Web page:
Polyamory in the News!
. . . by Alan M.

September 3, 2010

We're worse than Warren Jeffs! And we steal children!

The American Spectator, Touchstone, Catholic Insight

In The American Spectator, a magazine of the far right, a columnist discovers the upcoming Canadian polygamy test case and the Canadian Polyamory Advocacy Association — and decides that polys are worse for society than breakaway-Mormon cults of alleged child abusers. Because at least cults are orderly, while allowing freedom for secular modernists leads to confusion unthinkable. Or something.

The More the Merrier?

By William C. Duncan

While the United States is occupied with the federal challenge to California's Proposition 8, Canada has its own pending marriage case, which is likely headed for the Canadian Supreme Court....

Recently, the case has been uniquely complicated by an intervening interest group called the Canadian Polyamory Advocacy Association. The Association is seeking an adjudication of sorts that the Canadian laws regarding polygamy (one man with more than one wife) do not apply to polyamory ("multiple conjugal relationships"). "Polyamory," by contrast, is strictly egalitarian and consensual, according to CPAA, and thus does not involve or promote one gender over the other.

Affidavits filed in court detail (1) a woman and her male partner who live and have relationships with two other adults in the household (they also have a child living in the home) and who have agreed that each can pursue relationships with others, (2) a woman who lives with two other men (two of her teenage sons also live in the home), (3) a husband and wife who live with another adult (and the married couples' two young children and the third person's teenage children), and (4) a man who lives with a woman and another man (with whom he is raising a two-year-old child). Polyamory advocates also tout a lack of social science evidence showing any harm from its practice. In other words, the CPAA is arguing that since you can't prove that polyamory is bad for society, it must be good. By this rationale, we can all rest assured that Jimmy Hoffa is alive and well.

He seems scared of what scientific studies may find and warns readers to ignore them in advance:

Any study of polyamorous "families" is likely to be plagued by methodological difficulties — large holes in data, voluntary samples, reliance on self-reporting, small sample sizes, poor comparisons, and misplaced focus.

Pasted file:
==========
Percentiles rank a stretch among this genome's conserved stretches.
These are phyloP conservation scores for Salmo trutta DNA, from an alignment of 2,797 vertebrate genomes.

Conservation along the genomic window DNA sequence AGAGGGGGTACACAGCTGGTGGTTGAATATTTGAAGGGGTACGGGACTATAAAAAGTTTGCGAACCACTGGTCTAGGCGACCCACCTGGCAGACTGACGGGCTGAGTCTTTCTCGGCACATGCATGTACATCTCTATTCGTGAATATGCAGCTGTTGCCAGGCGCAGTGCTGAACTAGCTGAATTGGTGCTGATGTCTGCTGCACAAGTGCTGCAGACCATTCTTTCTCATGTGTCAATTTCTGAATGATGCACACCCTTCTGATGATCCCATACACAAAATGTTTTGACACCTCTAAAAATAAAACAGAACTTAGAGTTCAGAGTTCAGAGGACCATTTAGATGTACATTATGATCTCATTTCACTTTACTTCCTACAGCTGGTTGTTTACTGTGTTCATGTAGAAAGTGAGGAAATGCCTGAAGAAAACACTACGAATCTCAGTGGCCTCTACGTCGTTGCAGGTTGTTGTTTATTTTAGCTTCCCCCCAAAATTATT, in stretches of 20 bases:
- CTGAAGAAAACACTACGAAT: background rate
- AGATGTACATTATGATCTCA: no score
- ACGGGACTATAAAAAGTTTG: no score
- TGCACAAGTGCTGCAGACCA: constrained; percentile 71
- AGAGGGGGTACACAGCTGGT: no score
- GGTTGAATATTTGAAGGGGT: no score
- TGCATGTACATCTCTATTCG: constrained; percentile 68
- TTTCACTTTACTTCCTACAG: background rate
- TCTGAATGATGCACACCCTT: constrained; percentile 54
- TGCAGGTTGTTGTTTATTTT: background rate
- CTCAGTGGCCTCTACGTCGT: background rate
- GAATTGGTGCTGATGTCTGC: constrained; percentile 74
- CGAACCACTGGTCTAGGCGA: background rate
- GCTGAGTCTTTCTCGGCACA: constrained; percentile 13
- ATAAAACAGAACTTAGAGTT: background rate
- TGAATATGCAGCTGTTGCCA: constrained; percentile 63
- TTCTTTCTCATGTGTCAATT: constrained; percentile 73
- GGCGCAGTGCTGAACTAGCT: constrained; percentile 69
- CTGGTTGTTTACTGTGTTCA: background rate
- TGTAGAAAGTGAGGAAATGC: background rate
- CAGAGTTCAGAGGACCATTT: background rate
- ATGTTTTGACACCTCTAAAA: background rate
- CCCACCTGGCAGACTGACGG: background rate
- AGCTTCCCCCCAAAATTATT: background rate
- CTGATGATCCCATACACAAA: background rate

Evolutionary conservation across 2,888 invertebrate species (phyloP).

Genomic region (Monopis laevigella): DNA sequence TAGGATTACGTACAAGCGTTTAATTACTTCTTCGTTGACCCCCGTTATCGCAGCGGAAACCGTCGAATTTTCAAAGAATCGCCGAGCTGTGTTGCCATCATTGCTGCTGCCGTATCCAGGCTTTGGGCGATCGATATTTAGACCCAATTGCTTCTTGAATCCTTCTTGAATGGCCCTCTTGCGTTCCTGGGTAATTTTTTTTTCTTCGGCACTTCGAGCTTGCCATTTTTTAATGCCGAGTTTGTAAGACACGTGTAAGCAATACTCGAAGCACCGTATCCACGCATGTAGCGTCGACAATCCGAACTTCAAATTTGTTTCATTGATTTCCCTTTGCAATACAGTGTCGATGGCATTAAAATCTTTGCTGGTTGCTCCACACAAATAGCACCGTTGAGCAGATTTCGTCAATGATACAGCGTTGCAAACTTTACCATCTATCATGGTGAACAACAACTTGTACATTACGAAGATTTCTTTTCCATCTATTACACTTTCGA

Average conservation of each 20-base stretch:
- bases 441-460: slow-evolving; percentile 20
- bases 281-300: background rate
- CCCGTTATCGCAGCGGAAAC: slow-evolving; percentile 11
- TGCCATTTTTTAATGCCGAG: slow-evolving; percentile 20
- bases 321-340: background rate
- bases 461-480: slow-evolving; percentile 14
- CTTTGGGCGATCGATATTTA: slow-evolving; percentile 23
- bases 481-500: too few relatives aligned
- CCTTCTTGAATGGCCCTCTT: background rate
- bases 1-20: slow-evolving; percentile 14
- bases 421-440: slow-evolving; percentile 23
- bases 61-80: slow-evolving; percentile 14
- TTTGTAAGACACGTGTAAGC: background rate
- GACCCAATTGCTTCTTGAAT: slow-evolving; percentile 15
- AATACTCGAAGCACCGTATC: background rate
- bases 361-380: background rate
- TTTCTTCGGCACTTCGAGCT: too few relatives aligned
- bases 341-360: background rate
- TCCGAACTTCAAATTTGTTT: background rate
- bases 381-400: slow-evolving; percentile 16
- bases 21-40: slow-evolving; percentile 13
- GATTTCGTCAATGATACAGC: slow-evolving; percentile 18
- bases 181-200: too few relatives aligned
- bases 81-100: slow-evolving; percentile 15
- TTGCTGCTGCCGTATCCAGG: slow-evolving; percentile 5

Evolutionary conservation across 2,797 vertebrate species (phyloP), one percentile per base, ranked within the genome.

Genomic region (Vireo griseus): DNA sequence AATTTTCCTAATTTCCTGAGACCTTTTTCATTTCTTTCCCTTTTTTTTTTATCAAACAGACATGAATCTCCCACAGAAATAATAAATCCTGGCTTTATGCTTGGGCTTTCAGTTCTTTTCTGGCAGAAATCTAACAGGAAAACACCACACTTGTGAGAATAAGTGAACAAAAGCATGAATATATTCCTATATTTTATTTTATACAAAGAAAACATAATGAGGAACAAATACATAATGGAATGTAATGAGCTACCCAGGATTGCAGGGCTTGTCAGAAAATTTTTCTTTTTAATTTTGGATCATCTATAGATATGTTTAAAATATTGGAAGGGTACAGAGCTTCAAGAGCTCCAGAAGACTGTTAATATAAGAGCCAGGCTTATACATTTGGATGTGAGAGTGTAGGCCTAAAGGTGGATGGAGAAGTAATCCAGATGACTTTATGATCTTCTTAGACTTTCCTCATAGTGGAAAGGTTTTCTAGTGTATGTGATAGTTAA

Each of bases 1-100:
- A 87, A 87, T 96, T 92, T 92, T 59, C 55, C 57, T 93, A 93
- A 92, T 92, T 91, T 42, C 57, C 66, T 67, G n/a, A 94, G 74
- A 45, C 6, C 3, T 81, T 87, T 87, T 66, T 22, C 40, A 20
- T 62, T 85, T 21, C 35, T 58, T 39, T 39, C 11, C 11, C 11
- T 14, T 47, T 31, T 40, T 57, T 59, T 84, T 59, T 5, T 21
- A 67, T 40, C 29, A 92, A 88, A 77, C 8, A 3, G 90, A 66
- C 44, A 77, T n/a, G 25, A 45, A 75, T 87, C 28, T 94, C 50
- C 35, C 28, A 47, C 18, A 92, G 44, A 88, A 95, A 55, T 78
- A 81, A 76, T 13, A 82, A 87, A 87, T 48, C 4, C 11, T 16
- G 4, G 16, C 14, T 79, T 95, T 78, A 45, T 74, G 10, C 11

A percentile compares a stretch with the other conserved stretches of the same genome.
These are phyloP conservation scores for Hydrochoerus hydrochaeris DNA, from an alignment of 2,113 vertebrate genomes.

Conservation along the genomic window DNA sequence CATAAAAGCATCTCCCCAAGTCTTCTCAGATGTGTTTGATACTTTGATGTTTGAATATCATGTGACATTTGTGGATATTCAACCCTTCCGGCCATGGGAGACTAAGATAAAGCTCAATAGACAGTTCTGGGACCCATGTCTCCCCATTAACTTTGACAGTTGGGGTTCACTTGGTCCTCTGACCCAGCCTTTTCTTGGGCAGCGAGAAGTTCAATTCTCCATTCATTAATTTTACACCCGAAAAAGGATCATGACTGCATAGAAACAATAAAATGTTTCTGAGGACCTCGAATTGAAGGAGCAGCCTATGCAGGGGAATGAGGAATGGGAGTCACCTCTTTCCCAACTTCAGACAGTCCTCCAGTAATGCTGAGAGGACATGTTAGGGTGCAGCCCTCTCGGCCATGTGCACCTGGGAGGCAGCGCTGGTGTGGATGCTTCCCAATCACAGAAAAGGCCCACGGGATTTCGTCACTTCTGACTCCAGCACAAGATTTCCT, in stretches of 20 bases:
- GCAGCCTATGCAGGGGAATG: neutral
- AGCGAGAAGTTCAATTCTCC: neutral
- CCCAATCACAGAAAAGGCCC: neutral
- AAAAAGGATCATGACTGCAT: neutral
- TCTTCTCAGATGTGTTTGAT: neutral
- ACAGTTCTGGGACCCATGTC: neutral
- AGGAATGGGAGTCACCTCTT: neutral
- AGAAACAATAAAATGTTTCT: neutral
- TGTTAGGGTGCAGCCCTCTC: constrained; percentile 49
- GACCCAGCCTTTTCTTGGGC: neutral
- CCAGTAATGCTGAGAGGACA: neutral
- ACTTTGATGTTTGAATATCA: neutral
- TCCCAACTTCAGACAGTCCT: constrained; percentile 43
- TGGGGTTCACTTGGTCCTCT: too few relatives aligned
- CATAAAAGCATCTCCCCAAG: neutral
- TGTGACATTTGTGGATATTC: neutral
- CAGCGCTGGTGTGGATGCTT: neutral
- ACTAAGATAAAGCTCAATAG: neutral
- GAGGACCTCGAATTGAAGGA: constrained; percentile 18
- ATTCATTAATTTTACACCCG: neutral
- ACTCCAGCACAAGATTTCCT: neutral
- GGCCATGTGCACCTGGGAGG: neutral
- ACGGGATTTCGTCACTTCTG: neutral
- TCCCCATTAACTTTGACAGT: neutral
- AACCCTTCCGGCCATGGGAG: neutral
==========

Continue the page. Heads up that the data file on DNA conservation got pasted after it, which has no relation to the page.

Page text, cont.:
...The proposed distinction between multiple-wife polygamy and polyamory in terms of social harms is spurious. In fact, it may be the case that acceptance of polyamory would, if possible, be more harmful.... Both traditional polygamy and polyamory promote types of infidelity (though the former is of a more orderly variety), of course, but the chaos of polyamory blurs distinctions of parenthood more significantly than does a setting where a child has an established set of parents and lots of half-siblings....

Read the whole article (Sept. 2, 2010).

Meanwhile, the CPAA gets a more-or-less favorable mention at the end of a column about the polygamy case, written by the lady who's been crusading against the British Columbia polygamist group for years (Vancouver Sun, Sept. 2, 2010).


You think that first item was nuts? Check out the one below. It first cropped up a year ago from a conference of the religious right. Sometimes the progression of an extremist is to grow more and more extreme until he goes pop, or gets laughed off the scene with not-the-Onion tags.... Or invades Poland.

Patrick F. Fagan directs the Center for Research on Marriage and Religion at the Family Research Council. He was Deputy Assistant Secretary for Family and Community Policy at the U.S. Department of Health and Human Services for President George H. W. Bush. Vote Republican, and this is who you're voting to be reappointed into government.

There's some word confusion here. By "culture of polyamory" he's not actually referring to us. He means anyone who has more than one relationship in a lifetime, including remarriage after divorce — meaning most Americans.

Domestic disturbances: The rising polyamorous culture is out to get your children

By Patrick F. Fagan

The culture of the traditional family is now in intense competition with a very different culture. The defining difference between the two is the sexual ideal each embraces. The traditional family of Western civilization is based on lifelong monogamy. The competing culture is “polyamorous,” normally a serial polygamy, but also increasingly polymorphous in its different sexual expressions.

...The culture of monogamy and the culture of polyamory differ profoundly in their assumptions of the way society functions. Here are some of the differences: